In the United States, it's 1000 billion. In most other countries, it's "quadrillion"
To me in AE:
100 = one hundred
1,000 = one thousand
1,000,000 = one million
1,000,000,000 = one billion
1,000,000,000,000 = one trillion
The terms billion, trillion, quadrillion, etc., up to nonillion, are explained by N. Chuquet, in his Triparty de la Science des Nombres (lf. 2r) printed in Bullettino di Bibliografia e di Storia delle Scienze Matematiche XIII. 593 (Roma 1880); also in the Arismetique of Ét. de la Roche, 1520. Both of these early writers explain billion, trillion, etc. as successive powers of a million, the trillion being the third power of a million, ‘a million of millions of millions’, as formerly always used in England. According to Littré, it was only in the middle of the 17th c. that the ‘erroneous’ custom was established of dividing series of figures above a million into groups of three, and calling a thousand millions a billion, and a million millions a trillion, an entire perversion of the nomenclature of Chuquet and De la Roche.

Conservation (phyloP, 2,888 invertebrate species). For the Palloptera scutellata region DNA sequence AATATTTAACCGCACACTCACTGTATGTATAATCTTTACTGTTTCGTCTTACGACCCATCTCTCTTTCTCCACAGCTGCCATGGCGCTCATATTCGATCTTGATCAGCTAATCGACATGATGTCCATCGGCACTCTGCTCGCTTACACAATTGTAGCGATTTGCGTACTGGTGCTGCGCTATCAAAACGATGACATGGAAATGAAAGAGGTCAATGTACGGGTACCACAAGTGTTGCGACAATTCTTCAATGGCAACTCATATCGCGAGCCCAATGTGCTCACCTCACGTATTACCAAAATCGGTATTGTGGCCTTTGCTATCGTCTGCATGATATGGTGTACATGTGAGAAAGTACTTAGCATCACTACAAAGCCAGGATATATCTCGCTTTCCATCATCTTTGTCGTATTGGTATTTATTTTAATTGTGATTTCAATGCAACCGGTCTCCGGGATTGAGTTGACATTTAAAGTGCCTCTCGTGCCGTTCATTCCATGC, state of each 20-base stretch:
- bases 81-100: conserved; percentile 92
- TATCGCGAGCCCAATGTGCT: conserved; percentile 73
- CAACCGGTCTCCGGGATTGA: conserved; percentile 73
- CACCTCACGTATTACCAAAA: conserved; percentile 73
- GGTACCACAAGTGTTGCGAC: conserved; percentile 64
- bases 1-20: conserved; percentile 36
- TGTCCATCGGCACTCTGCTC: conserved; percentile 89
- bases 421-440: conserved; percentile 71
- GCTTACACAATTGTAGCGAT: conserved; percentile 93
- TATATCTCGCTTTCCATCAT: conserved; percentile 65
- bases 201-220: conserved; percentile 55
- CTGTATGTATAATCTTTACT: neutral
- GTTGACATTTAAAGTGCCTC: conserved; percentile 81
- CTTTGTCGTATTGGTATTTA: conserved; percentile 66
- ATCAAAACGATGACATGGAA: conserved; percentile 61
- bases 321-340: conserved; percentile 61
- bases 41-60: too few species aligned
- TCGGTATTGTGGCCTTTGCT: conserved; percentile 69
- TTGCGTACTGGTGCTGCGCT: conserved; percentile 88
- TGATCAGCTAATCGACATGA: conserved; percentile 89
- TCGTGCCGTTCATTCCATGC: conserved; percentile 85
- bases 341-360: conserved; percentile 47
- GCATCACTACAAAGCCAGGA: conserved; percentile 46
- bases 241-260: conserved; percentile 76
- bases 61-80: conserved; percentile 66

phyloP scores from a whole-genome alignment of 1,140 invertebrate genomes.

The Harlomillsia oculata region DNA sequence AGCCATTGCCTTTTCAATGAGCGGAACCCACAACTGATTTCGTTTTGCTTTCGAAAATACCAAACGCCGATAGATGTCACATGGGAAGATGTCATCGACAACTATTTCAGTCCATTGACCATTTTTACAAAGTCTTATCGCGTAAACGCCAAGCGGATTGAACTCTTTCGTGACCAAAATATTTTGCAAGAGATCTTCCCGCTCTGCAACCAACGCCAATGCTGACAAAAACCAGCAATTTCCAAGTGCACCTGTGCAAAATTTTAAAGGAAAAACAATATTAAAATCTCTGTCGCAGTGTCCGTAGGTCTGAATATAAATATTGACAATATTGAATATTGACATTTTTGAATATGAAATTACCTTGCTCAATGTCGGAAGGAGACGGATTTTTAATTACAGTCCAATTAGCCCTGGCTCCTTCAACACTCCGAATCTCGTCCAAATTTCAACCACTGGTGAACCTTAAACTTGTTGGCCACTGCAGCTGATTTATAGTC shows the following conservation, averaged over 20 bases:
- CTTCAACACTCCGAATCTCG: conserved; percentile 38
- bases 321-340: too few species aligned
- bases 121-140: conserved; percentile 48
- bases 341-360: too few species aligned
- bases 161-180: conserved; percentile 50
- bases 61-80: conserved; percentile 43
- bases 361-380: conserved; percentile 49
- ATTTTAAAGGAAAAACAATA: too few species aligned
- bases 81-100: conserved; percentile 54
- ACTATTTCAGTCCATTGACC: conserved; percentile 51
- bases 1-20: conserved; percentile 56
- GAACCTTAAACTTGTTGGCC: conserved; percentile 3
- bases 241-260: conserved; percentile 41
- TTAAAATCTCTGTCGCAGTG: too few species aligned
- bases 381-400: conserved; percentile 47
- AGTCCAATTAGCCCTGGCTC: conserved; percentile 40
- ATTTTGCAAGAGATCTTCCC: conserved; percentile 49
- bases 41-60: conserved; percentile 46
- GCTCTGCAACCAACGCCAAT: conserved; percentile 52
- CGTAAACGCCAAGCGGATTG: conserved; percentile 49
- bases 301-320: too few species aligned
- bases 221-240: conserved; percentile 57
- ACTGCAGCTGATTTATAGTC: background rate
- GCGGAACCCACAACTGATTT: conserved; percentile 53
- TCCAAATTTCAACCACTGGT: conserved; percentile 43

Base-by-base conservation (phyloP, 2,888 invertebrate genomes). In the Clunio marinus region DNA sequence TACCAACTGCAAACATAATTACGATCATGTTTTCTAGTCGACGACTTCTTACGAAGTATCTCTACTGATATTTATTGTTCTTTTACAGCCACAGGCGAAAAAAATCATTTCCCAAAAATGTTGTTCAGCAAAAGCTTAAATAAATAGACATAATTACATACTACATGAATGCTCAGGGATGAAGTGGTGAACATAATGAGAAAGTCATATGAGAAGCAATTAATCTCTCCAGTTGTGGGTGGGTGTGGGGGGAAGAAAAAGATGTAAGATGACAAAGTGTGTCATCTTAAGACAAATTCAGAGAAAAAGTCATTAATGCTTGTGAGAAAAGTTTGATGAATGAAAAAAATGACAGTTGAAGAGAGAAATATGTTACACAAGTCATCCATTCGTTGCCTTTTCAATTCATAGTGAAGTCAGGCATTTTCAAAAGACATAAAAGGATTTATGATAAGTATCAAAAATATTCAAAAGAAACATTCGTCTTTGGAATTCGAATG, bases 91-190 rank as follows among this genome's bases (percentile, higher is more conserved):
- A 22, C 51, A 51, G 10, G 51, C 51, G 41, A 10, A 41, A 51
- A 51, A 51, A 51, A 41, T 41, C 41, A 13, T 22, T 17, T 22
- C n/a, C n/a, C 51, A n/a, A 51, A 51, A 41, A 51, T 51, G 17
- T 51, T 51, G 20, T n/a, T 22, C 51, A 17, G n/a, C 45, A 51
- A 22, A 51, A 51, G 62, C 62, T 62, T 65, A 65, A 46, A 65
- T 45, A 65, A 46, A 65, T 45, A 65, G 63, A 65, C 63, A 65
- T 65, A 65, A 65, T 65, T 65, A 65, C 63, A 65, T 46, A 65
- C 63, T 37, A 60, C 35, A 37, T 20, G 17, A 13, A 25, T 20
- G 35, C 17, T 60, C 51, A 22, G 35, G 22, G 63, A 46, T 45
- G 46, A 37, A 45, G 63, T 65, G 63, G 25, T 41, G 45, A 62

You obviously have more time than I do to study and analyse the Beeb's outpourings!It seems to me, KevinB, that in the UK our belovèd BBC (& co.) avoid any -illion word bigger than billion, preferring to use such things as a thousand billion, a billion billion, etc.
In BE it used to be that a billion was a million million, and a trillion was a billion billion.
However about 25 years ago the Chancellor of the Exchequer (= the British Finance Secretary) announced in Parliament that from then on a billion would mean a thousand million, as in the USA. I don't know if the same change occurred for a trillion.
In the UK a billion is a million million except when referring to money where the use of 1000 million to mean a billion has, I believe, become universally accepted.
million, billion, trillion, quadrillion, pentillion, hexillion, heptillion/septillion, octillion, nonillion, hendillion, hendillion, dodecillion, triskillion, thekillion, pentakillion